We started with an email marketing campaign. Then, we experimented with small ad campaigns on Facebook, Google, Twitter, and Reddit.
We got visitors on the website, but 1st, they weren’t converting, and 2nd, they weren’t coming back.
It became obvious that the problem wasn’t in the marketing campaigns, sadly, but in the service we were selling. We weren’t the only providers of premium educational content in our niche anymore, and our strategy for differentiation (eCommerce model instead of SaaS, different partners/influencers) wasn’t successful.
Very few people were interested in what we were offering. There was no product-market-fit.
(The lesson here is that investing any money in paid promotion is generally speaking a waste before you’ve established a product-market fit. Paid promotion is a growth expense, and we were still in the validation phase, not in the growth phase.)
We realized that we had to pivot. Even though we had invested very little resources in the promotional campaigns above, we had invested a lot in the development of the platform and the premium content in it, which meant the startup was in a bad place.
We changed the business model to a traditional subscription model and at the same time changed our strategy: rather than focusing on the value to the end-consumer of the educational content, we were trying to find a model in which we create value for our content-creator/influencer partners as an additional source of income.
At the same time we started an organic content marketing strategy (I talk about it in detail in this content marketing case study for those of you interested). The pivot was ultimately unsuccessful (sadly, we didn’t have the resources to test the new concept properly), but the new strategy brought new visitors and the website was growing:
We used this positive trend to secure an advertising contract to keep the business alive and we were positioning ourselves for a third pivot. Sadly, the trend we were riding to grow (a new video game genre) died out and with it - our traffic started falling. This made the business unsustainable and landed us where we are at right now.
A biology professor (Bret Weinstein) used to bag all the dead animals his cat brought home and put them in his freezer. At some point he made his graduate students autopsy the animals, and what they found was that the majority of the cat victims (I believe he said two-thirds) had additional health problems. In other words, most of these animals were more susceptible to death by a house-cat than their peers because of their additional health issues.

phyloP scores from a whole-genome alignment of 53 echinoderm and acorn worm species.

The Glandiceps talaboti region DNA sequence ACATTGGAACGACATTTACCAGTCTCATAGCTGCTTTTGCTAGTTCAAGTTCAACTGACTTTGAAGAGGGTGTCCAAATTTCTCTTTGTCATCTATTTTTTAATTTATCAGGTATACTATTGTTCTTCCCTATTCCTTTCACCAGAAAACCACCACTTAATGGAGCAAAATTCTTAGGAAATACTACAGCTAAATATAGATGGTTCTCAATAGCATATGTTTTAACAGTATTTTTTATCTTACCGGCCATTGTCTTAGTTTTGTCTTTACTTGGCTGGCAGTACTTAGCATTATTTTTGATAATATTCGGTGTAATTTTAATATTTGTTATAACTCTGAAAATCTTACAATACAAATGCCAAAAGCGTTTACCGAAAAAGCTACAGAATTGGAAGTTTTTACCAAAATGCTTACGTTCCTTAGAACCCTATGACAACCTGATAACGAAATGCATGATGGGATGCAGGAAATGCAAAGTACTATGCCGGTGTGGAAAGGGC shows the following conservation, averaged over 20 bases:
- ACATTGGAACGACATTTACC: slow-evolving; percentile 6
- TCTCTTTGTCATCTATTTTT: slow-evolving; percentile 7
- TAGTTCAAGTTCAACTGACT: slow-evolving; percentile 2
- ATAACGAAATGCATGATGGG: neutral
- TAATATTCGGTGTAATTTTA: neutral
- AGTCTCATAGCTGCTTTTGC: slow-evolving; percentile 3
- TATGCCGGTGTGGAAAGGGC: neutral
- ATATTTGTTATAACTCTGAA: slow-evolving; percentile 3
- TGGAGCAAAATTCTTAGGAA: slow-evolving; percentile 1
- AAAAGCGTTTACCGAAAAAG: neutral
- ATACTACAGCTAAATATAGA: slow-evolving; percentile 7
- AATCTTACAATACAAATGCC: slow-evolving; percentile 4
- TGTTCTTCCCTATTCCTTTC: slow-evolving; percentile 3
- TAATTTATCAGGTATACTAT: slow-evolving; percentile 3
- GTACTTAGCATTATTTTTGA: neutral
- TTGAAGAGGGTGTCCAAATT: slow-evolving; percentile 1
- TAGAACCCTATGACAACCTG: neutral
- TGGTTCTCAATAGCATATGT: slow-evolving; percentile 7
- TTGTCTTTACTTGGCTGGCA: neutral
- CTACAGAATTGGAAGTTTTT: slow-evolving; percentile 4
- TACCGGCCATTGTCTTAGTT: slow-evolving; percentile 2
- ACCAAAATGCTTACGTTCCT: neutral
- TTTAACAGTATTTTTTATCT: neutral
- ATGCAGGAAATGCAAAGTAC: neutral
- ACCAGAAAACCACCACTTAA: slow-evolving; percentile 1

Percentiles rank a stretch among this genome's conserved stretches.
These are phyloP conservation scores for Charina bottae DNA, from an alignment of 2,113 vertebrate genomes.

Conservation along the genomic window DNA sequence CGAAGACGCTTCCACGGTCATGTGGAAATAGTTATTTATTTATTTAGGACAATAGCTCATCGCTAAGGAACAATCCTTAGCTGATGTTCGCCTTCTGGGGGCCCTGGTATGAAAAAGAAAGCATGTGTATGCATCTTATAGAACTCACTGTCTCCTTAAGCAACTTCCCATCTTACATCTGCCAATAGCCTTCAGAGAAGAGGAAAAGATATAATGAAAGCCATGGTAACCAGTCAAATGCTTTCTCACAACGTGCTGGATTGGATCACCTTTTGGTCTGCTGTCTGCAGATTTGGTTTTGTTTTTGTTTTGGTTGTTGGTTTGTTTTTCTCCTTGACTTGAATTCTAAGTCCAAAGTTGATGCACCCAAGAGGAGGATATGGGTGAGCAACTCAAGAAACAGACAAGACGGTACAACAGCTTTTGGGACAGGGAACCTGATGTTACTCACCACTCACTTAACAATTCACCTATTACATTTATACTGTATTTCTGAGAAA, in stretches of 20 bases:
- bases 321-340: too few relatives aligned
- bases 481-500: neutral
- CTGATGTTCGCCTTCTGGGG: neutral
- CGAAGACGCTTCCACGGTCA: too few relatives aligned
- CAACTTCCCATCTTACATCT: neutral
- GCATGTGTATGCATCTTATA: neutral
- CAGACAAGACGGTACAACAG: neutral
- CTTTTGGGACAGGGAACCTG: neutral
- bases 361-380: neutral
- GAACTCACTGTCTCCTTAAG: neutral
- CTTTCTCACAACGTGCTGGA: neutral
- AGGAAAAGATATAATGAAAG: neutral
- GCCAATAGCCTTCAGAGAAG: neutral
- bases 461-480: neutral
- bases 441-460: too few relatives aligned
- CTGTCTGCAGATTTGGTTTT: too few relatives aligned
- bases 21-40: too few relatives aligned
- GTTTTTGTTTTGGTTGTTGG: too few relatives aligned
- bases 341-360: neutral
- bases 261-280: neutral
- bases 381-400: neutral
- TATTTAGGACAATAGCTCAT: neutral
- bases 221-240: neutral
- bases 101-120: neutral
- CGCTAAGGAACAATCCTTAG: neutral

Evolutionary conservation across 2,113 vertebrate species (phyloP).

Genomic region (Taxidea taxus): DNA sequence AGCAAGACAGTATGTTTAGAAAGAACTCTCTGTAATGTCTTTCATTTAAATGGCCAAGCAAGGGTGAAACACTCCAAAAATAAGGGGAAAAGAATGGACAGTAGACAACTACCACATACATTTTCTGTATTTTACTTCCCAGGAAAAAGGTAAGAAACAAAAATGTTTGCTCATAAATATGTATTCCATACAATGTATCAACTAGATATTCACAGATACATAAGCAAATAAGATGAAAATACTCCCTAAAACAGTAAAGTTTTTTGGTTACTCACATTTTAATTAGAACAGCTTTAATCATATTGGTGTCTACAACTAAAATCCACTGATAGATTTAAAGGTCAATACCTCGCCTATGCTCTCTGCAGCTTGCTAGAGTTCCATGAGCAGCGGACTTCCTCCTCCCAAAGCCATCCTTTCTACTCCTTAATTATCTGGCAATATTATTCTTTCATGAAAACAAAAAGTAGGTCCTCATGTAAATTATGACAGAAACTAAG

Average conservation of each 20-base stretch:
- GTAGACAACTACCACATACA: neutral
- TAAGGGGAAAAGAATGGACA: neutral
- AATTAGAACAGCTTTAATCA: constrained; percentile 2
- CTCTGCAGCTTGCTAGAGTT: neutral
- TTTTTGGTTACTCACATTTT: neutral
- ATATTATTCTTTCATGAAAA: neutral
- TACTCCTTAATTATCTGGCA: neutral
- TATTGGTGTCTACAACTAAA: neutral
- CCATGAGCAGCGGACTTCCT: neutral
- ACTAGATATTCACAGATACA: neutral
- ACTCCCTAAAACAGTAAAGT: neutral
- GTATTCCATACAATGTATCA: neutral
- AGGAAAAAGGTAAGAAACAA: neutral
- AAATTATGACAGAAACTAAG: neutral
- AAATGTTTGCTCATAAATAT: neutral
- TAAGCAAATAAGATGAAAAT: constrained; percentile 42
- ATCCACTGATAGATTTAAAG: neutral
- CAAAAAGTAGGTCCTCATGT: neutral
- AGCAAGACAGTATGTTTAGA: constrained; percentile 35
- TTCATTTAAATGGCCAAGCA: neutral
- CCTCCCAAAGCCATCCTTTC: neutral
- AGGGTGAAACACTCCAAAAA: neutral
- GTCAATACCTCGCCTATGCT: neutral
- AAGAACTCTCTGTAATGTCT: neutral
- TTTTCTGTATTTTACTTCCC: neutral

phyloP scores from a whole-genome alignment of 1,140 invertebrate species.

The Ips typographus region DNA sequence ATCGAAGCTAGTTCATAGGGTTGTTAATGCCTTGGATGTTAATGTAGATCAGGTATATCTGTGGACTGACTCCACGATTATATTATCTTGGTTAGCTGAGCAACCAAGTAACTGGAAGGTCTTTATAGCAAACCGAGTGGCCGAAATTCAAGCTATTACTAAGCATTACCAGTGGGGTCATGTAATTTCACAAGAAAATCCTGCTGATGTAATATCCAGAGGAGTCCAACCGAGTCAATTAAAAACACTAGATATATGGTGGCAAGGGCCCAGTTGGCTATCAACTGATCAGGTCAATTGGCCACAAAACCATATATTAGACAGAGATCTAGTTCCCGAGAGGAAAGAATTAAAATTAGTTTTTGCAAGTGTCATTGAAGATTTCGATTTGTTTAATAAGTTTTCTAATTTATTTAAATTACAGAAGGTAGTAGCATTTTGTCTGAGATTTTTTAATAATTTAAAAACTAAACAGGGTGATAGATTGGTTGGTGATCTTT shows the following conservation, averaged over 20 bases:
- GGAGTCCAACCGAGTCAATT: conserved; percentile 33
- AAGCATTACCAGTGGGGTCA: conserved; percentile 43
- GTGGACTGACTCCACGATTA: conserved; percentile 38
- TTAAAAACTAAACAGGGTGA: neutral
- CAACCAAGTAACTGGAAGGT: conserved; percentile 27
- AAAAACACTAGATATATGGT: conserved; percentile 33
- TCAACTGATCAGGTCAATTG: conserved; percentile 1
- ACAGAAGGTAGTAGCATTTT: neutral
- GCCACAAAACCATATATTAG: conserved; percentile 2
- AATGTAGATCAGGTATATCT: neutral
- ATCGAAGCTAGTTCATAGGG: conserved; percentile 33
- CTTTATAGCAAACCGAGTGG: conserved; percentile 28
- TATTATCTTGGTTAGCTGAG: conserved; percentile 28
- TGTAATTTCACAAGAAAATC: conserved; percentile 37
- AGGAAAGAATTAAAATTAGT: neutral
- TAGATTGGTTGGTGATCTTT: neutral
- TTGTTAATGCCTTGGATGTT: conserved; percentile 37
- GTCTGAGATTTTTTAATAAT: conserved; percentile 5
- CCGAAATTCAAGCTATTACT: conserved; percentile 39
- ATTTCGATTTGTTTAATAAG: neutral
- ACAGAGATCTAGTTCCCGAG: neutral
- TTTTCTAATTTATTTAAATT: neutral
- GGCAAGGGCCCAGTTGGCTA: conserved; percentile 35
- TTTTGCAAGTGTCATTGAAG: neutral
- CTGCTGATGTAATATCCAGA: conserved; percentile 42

As we know, the same is true for coronavirus victims. A young, healthy person usually manages to deal with the virus. However, a person with comorbidities and a compromised immune system is at a much greater risk.
I strongly believe the same principle applies to businesses. Few businesses fail due to a single factor. Usually, some kind of stress coming from the environment puts the final nail in the coffin, but it only manages to do so because the business already had serious underlying problems.
In our case what killed the business was that the trend we were riding (the new Auto Battler game genre and the Dota Underlords video game) died out.
The important underlying issue, however, was that we had exhausted most of our resources developing a service before we had validated the need for its existence. This left the business with not enough room to breathe to properly pivot and test new concepts & strategies, business models, etc.
Again, the biggest mistake by far was that we spend >80% of our resources developing something very few people needed.
I was aware of the concept of the lean startup, but I didn’t know how to put it into practice and how you can take it to an extreme in order to improve the chances of finding the elusive product-market-fit.
IMO the most important thing for a startup by far is to be lean and agile.
It seems to me that if you fail at any of the two you’re very likely to waste your time and money, as we did.